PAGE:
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$2 million grant to be used to help rural Missouri schools detect possible threats

A photo of lockers.
A photo of lockers.


Researchers at the University of Missouri are using a $2 million grant from the Department of Justice to help identify and avert threats students or others may make on school grounds, according to a Monday press release.

The project -- which will partner with up to 26 rural school districts – is expected to be implemented by fall 2023 and connect to the schools’ Wi-Fi servers to monitor online activity for threatening language or images.

“If a potential threat is captured through videos, text messages, emails or social media posts, the school would be alerted so potential assessments and interventions can happen to avoid anyone harming themselves or others,” Keith Herman, the grant’s primary investigator, said in the press release. “The other key component of this is creating threat assessment teams, which could include school principals, teachers, school resource officers, school psychologists, counselors, social workers and law enforcement individuals, as we will be training them on how to respond and intervene.”

For threats involving suicide, an approach called the “Columbia Protocol” -- which has allegedly been used in schools for decades -- will provide a way for the threat assessment teams to talk with individuals to determine the level of risk and best practices to avoid self-harm.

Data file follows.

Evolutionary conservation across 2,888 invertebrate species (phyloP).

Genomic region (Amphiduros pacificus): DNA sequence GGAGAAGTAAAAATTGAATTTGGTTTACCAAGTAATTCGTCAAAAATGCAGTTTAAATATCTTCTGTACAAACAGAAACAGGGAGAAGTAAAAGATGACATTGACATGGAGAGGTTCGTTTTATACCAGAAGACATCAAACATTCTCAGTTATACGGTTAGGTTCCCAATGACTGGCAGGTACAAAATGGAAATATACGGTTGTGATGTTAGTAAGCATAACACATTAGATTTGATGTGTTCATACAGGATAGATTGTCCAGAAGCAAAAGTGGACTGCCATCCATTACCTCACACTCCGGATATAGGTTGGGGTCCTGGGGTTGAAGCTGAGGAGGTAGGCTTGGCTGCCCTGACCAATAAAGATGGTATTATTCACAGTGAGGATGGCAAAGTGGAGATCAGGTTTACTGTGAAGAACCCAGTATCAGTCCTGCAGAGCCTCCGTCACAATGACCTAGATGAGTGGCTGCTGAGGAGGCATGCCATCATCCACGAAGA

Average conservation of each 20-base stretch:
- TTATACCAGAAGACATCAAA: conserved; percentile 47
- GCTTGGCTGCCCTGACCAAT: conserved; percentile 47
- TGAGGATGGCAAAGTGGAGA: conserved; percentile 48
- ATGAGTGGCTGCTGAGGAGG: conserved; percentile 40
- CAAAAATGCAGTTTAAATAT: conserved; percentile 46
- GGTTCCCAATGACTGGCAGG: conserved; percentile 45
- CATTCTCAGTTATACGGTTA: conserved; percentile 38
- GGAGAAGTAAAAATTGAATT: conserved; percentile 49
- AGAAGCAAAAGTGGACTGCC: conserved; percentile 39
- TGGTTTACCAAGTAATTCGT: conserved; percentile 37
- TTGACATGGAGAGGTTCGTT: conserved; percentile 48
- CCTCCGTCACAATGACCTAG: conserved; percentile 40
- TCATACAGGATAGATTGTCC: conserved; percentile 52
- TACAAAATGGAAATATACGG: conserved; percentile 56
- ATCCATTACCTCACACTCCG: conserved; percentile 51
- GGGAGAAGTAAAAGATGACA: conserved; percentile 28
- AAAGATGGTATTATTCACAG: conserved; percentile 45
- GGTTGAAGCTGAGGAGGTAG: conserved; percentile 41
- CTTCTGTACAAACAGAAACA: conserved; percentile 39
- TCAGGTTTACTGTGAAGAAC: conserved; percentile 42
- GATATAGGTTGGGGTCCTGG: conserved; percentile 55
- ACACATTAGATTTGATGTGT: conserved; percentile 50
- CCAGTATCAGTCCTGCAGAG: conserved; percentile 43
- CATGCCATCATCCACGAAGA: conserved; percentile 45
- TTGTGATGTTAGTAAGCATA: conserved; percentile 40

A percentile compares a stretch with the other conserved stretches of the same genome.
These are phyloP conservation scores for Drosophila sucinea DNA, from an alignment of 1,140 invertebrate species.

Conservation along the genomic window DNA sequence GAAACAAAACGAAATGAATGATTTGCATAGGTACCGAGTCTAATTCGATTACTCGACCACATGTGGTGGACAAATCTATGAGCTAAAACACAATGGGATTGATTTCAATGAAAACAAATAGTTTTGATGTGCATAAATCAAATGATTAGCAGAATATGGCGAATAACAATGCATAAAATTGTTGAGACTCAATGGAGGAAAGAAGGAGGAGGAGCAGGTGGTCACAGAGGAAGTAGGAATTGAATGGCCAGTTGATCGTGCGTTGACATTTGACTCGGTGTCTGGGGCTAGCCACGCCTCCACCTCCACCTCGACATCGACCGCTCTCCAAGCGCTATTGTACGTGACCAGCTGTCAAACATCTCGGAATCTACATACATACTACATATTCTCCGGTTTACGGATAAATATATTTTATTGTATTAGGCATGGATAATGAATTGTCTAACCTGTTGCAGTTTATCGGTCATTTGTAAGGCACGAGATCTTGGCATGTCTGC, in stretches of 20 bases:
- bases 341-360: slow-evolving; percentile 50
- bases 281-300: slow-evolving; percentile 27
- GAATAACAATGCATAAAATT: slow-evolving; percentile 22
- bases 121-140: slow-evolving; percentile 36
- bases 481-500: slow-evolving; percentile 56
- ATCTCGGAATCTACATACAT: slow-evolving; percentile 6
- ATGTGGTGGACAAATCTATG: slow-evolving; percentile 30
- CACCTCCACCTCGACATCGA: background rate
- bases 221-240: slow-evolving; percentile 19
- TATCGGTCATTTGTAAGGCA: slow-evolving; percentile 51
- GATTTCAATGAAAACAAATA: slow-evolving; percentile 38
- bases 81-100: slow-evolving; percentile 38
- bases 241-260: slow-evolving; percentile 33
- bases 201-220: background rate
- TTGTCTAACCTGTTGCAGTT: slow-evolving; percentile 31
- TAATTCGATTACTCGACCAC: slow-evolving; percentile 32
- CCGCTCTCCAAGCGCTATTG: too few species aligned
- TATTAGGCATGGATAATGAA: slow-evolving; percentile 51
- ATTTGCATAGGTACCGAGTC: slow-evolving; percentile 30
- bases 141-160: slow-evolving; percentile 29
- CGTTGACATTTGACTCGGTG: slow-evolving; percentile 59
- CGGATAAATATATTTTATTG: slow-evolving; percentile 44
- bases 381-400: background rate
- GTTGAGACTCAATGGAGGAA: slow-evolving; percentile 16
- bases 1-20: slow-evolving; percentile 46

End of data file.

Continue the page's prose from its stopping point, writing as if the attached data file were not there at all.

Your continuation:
For potential threats to harm others, an approach developed at the University of Virginia will be utilized. It involves the threat assessment team discussing how best to respond and including possible involvement from local law enforcement members.

“Rural schools tend to have less resources in these areas, and we have heard from many rural Missouri school districts that they currently don’t have these threat assessment teams and systematic procedures in place,” Herman said.

Threats have been several possible threats reported for multiple schools in Mid-Missouri in January, including at North Callaway, the California R-1 School District and Gentry Middle School.

Article Topic Follows: Education

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Ryan Shiner


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